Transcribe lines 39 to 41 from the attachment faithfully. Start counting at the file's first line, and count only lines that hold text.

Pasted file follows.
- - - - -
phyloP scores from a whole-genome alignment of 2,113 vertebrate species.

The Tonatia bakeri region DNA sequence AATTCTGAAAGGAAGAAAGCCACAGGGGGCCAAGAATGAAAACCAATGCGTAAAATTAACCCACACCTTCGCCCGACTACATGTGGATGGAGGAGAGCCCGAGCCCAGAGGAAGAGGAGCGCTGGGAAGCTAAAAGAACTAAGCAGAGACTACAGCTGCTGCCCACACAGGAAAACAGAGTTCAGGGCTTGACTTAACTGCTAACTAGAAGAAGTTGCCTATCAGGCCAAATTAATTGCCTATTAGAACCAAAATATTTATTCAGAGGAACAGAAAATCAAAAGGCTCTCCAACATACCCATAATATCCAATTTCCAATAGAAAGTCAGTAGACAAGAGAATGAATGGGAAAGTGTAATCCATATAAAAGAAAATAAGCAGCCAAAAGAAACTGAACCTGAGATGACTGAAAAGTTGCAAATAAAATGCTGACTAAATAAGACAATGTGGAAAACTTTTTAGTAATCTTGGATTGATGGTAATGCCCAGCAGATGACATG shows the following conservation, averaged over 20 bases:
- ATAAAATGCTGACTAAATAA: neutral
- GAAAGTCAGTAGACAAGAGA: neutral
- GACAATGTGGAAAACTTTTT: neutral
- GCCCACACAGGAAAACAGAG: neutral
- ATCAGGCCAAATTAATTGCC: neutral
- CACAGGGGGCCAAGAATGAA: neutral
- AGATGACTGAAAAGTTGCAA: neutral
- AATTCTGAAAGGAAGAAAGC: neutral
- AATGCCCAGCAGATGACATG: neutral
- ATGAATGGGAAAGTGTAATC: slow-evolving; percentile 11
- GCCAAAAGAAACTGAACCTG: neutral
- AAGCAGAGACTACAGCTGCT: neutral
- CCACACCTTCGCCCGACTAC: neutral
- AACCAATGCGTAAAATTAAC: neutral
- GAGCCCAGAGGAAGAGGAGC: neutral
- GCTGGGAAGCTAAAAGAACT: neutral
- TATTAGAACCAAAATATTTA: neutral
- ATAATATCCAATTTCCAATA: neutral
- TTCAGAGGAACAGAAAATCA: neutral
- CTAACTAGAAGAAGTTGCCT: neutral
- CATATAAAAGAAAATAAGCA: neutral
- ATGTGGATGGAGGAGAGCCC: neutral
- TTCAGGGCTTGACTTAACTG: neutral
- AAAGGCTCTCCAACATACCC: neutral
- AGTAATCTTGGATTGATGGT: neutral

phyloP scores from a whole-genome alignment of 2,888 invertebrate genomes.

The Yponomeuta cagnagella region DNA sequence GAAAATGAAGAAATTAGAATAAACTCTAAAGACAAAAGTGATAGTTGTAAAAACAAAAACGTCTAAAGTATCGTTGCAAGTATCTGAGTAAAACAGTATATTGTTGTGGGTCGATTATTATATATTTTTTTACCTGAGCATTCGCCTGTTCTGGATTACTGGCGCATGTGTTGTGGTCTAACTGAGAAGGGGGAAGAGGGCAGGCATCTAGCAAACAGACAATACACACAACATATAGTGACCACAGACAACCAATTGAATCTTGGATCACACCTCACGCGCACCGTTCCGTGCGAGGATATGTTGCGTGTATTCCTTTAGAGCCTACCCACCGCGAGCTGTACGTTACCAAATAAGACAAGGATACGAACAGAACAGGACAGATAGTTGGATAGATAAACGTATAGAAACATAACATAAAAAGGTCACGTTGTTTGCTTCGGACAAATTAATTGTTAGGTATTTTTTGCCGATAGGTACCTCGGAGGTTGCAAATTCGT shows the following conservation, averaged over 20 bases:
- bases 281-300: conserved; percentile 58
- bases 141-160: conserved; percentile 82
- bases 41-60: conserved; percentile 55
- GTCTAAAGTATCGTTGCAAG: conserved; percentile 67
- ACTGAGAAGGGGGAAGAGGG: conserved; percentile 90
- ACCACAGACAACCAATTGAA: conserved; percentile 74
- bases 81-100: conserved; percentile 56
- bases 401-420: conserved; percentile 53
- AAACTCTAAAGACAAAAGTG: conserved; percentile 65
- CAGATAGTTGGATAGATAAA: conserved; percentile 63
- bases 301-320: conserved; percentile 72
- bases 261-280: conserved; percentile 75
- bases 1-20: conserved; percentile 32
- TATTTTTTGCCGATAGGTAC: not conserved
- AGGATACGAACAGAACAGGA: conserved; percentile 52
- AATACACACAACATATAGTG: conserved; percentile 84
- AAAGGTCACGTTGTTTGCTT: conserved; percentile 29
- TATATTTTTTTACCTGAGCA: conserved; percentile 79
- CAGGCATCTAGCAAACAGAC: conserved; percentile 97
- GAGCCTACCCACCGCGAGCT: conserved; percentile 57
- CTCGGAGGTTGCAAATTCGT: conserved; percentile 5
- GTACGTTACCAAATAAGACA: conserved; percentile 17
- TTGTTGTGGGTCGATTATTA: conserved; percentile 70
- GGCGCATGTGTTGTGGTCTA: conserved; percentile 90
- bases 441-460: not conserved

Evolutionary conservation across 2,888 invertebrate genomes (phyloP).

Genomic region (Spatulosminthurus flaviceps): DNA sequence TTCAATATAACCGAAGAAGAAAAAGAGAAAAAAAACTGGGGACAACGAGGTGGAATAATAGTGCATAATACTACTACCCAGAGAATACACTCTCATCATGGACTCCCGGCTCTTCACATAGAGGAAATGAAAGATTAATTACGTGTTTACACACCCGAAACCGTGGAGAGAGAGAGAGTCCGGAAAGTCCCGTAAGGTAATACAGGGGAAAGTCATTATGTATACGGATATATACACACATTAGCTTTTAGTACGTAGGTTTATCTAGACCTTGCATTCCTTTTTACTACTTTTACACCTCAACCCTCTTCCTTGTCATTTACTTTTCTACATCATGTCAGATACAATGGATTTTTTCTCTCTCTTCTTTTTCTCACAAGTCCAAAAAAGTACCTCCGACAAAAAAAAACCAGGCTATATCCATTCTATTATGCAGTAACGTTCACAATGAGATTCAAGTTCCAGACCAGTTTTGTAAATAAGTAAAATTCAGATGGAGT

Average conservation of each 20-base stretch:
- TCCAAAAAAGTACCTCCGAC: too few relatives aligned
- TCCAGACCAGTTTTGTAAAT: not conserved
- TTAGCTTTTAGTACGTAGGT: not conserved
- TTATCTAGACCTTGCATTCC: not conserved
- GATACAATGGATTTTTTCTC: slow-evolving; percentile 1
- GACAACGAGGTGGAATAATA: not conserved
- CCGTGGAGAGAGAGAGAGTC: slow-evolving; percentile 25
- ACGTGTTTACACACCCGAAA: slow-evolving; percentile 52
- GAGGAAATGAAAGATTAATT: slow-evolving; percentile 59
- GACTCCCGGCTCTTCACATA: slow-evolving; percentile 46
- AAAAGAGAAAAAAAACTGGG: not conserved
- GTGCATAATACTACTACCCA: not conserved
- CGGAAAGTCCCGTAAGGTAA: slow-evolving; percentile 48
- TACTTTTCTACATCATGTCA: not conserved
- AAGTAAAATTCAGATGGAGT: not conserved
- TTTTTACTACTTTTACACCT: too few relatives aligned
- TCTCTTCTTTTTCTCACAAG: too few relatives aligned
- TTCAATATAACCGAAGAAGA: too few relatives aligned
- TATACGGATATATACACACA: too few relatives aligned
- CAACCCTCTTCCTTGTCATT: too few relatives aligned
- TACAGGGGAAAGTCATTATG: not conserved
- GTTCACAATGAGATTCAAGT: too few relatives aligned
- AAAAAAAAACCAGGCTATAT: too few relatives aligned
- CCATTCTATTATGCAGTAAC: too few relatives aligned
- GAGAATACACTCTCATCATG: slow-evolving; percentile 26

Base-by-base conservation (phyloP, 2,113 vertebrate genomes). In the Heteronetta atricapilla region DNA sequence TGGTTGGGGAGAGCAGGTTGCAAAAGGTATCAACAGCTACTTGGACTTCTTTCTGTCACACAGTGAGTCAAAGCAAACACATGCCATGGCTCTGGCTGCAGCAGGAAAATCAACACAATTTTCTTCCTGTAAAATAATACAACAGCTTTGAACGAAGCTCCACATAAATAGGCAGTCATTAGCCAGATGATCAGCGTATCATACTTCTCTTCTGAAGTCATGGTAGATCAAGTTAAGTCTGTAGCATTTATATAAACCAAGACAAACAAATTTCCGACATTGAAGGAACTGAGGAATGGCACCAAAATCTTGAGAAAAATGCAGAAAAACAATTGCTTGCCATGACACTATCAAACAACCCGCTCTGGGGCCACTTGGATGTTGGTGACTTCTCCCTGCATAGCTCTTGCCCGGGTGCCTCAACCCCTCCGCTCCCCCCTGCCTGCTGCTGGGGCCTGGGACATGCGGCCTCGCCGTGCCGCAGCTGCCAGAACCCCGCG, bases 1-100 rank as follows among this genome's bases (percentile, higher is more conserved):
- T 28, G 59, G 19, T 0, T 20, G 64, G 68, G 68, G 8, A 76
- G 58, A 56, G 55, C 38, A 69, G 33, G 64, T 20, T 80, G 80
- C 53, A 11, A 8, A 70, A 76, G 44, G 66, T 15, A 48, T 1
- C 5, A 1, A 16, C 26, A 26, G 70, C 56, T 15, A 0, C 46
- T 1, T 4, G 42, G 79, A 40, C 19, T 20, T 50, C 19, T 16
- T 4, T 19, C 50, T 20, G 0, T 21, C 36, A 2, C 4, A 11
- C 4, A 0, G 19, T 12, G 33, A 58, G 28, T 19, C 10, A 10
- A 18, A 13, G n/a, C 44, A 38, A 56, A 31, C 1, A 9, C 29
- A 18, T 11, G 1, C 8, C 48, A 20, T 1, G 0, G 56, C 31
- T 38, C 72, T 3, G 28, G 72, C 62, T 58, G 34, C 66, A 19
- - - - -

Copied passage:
- CAGATAGTTGGATAGATAAA: conserved; percentile 63
- bases 301-320: conserved; percentile 72
- bases 261-280: conserved; percentile 75